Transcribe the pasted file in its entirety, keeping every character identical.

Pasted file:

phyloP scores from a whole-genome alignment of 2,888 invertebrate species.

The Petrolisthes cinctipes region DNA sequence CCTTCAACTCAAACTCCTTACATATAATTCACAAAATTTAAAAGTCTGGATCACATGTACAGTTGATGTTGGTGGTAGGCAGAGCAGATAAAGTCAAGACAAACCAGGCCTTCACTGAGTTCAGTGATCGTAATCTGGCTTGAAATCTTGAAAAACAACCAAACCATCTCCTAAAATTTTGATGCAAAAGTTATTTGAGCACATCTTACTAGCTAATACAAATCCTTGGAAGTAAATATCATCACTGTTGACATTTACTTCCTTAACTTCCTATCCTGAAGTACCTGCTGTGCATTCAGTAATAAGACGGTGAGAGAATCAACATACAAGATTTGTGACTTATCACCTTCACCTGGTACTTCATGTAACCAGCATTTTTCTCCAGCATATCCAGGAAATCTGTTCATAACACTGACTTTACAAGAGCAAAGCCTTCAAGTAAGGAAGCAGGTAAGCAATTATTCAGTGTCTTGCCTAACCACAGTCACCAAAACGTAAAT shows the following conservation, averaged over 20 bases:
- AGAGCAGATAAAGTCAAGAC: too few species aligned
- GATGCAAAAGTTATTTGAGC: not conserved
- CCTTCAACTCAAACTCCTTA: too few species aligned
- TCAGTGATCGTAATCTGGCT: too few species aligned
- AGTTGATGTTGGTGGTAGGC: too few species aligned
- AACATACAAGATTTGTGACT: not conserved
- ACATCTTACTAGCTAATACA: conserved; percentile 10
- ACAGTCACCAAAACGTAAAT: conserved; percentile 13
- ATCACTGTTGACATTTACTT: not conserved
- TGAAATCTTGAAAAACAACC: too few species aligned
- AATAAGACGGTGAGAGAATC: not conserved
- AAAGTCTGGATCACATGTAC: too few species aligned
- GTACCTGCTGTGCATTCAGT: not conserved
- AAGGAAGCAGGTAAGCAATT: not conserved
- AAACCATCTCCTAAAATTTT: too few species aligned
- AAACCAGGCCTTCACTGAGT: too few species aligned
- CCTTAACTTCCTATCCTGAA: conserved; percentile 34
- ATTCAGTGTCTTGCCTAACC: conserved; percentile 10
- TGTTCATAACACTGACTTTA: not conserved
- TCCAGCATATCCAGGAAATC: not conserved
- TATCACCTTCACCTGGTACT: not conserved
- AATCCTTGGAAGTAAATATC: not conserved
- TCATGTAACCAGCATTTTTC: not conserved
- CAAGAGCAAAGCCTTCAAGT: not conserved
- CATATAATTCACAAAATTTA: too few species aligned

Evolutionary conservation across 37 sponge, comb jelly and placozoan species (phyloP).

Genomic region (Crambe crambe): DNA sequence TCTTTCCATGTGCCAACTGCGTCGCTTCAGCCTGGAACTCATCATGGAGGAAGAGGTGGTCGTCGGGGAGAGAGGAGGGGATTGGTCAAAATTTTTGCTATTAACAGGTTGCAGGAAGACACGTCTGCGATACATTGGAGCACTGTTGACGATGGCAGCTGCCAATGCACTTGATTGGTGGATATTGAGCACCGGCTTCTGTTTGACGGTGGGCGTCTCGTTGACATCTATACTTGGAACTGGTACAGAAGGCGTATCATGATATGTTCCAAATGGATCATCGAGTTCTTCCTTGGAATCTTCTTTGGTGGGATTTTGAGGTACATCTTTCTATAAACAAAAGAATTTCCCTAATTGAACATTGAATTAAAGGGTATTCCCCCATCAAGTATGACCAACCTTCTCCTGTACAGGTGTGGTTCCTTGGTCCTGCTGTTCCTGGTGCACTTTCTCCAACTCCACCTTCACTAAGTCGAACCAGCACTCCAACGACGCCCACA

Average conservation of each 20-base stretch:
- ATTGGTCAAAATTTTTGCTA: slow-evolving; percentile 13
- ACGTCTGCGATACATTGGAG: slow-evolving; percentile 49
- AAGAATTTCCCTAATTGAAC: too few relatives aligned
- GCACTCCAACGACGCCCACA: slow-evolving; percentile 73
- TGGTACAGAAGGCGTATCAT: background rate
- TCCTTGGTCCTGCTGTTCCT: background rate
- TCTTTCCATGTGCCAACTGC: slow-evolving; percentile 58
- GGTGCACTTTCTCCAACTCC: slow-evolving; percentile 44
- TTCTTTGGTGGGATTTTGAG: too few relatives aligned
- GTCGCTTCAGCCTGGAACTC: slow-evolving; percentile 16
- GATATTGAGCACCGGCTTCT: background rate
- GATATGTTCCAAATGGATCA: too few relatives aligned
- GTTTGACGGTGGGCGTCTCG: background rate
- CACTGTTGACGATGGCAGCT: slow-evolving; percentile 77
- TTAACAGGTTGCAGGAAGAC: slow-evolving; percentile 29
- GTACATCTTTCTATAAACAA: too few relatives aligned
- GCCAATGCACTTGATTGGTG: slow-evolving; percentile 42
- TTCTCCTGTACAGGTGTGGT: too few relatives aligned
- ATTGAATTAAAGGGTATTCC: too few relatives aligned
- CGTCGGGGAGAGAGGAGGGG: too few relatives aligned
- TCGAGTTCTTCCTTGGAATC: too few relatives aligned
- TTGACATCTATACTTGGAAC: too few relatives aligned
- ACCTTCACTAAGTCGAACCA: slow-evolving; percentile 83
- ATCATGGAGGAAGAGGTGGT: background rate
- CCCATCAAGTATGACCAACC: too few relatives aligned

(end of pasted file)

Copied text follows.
phyloP scores from a whole-genome alignment of 2,888 invertebrate species.

The Petrolisthes cinctipes region DNA sequence CCTTCAACTCAAACTCCTTACATATAATTCACAAAATTTAAAAGTCTGGATCACATGTACAGTTGATGTTGGTGGTAGGCAGAGCAGATAAAGTCAAGACAAACCAGGCCTTCACTGAGTTCAGTGATCGTAATCTGGCTTGAAATCTTGAAAAACAACCAAACCATCTCCTAAAATTTTGATGCAAAAGTTATTTGAGCACATCTTACTAGCTAATACAAATCCTTGGAAGTAAATATCATCACTGTTGACATTTACTTCCTTAACTTCCTATCCTGAAGTACCTGCTGTGCATTCAGTAATAAGACGGTGAGAGAATCAACATACAAGATTTGTGACTTATCACCTTCACCTGGTACTTCATGTAACCAGCATTTTTCTCCAGCATATCCAGGAAATCTGTTCATAACACTGACTTTACAAGAGCAAAGCCTTCAAGTAAGGAAGCAGGTAAGCAATTATTCAGTGTCTTGCCTAACCACAGTCACCAAAACGTAAAT shows the following conservation, averaged over 20 bases:
- AGAGCAGATAAAGTCAAGAC: too few species aligned
- GATGCAAAAGTTATTTGAGC: not conserved
- CCTTCAACTCAAACTCCTTA: too few species aligned
- TCAGTGATCGTAATCTGGCT: too few species aligned
- AGTTGATGTTGGTGGTAGGC: too few species aligned
- AACATACAAGATTTGTGACT: not conserved
- ACATCTTACTAGCTAATACA: conserved; percentile 10
- ACAGTCACCAAAACGTAAAT: conserved; percentile 13
- ATCACTGTTGACATTTACTT: not conserved
- TGAAATCTTGAAAAACAACC: too few species aligned
- AATAAGACGGTGAGAGAATC: not conserved
- AAAGTCTGGATCACATGTAC: too few species aligned
- GTACCTGCTGTGCATTCAGT: not conserved
- AAGGAAGCAGGTAAGCAATT: not conserved
- AAACCATCTCCTAAAATTTT: too few species aligned
- AAACCAGGCCTTCACTGAGT: too few species aligned
- CCTTAACTTCCTATCCTGAA: conserved; percentile 34
- ATTCAGTGTCTTGCCTAACC: conserved; percentile 10
- TGTTCATAACACTGACTTTA: not conserved
- TCCAGCATATCCAGGAAATC: not conserved
- TATCACCTTCACCTGGTACT: not conserved
- AATCCTTGGAAGTAAATATC: not conserved
- TCATGTAACCAGCATTTTTC: not conserved
- CAAGAGCAAAGCCTTCAAGT: not conserved
- CATATAATTCACAAAATTTA: too few species aligned

Evolutionary conservation across 37 sponge, comb jelly and placozoan species (phyloP).

Genomic region (Crambe crambe): DNA sequence TCTTTCCATGTGCCAACTGCGTCGCTTCAGCCTGGAACTCATCATGGAGGAAGAGGTGGTCGTCGGGGAGAGAGGAGGGGATTGGTCAAAATTTTTGCTATTAACAGGTTGCAGGAAGACACGTCTGCGATACATTGGAGCACTGTTGACGATGGCAGCTGCCAATGCACTTGATTGGTGGATATTGAGCACCGGCTTCTGTTTGACGGTGGGCGTCTCGTTGACATCTATACTTGGAACTGGTACAGAAGGCGTATCATGATATGTTCCAAATGGATCATCGAGTTCTTCCTTGGAATCTTCTTTGGTGGGATTTTGAGGTACATCTTTCTATAAACAAAAGAATTTCCCTAATTGAACATTGAATTAAAGGGTATTCCCCCATCAAGTATGACCAACCTTCTCCTGTACAGGTGTGGTTCCTTGGTCCTGCTGTTCCTGGTGCACTTTCTCCAACTCCACCTTCACTAAGTCGAACCAGCACTCCAACGACGCCCACA

Average conservation of each 20-base stretch:
- ATTGGTCAAAATTTTTGCTA: slow-evolving; percentile 13
- ACGTCTGCGATACATTGGAG: slow-evolving; percentile 49
- AAGAATTTCCCTAATTGAAC: too few relatives aligned
- GCACTCCAACGACGCCCACA: slow-evolving; percentile 73
- TGGTACAGAAGGCGTATCAT: background rate
- TCCTTGGTCCTGCTGTTCCT: background rate
- TCTTTCCATGTGCCAACTGC: slow-evolving; percentile 58
- GGTGCACTTTCTCCAACTCC: slow-evolving; percentile 44
- TTCTTTGGTGGGATTTTGAG: too few relatives aligned
- GTCGCTTCAGCCTGGAACTC: slow-evolving; percentile 16
- GATATTGAGCACCGGCTTCT: background rate
- GATATGTTCCAAATGGATCA: too few relatives aligned
- GTTTGACGGTGGGCGTCTCG: background rate
- CACTGTTGACGATGGCAGCT: slow-evolving; percentile 77
- TTAACAGGTTGCAGGAAGAC: slow-evolving; percentile 29
- GTACATCTTTCTATAAACAA: too few relatives aligned
- GCCAATGCACTTGATTGGTG: slow-evolving; percentile 42
- TTCTCCTGTACAGGTGTGGT: too few relatives aligned
- ATTGAATTAAAGGGTATTCC: too few relatives aligned
- CGTCGGGGAGAGAGGAGGGG: too few relatives aligned
- TCGAGTTCTTCCTTGGAATC: too few relatives aligned
- TTGACATCTATACTTGGAAC: too few relatives aligned
- ACCTTCACTAAGTCGAACCA: slow-evolving; percentile 83
- ATCATGGAGGAAGAGGTGGT: background rate
- CCCATCAAGTATGACCAACC: too few relatives aligned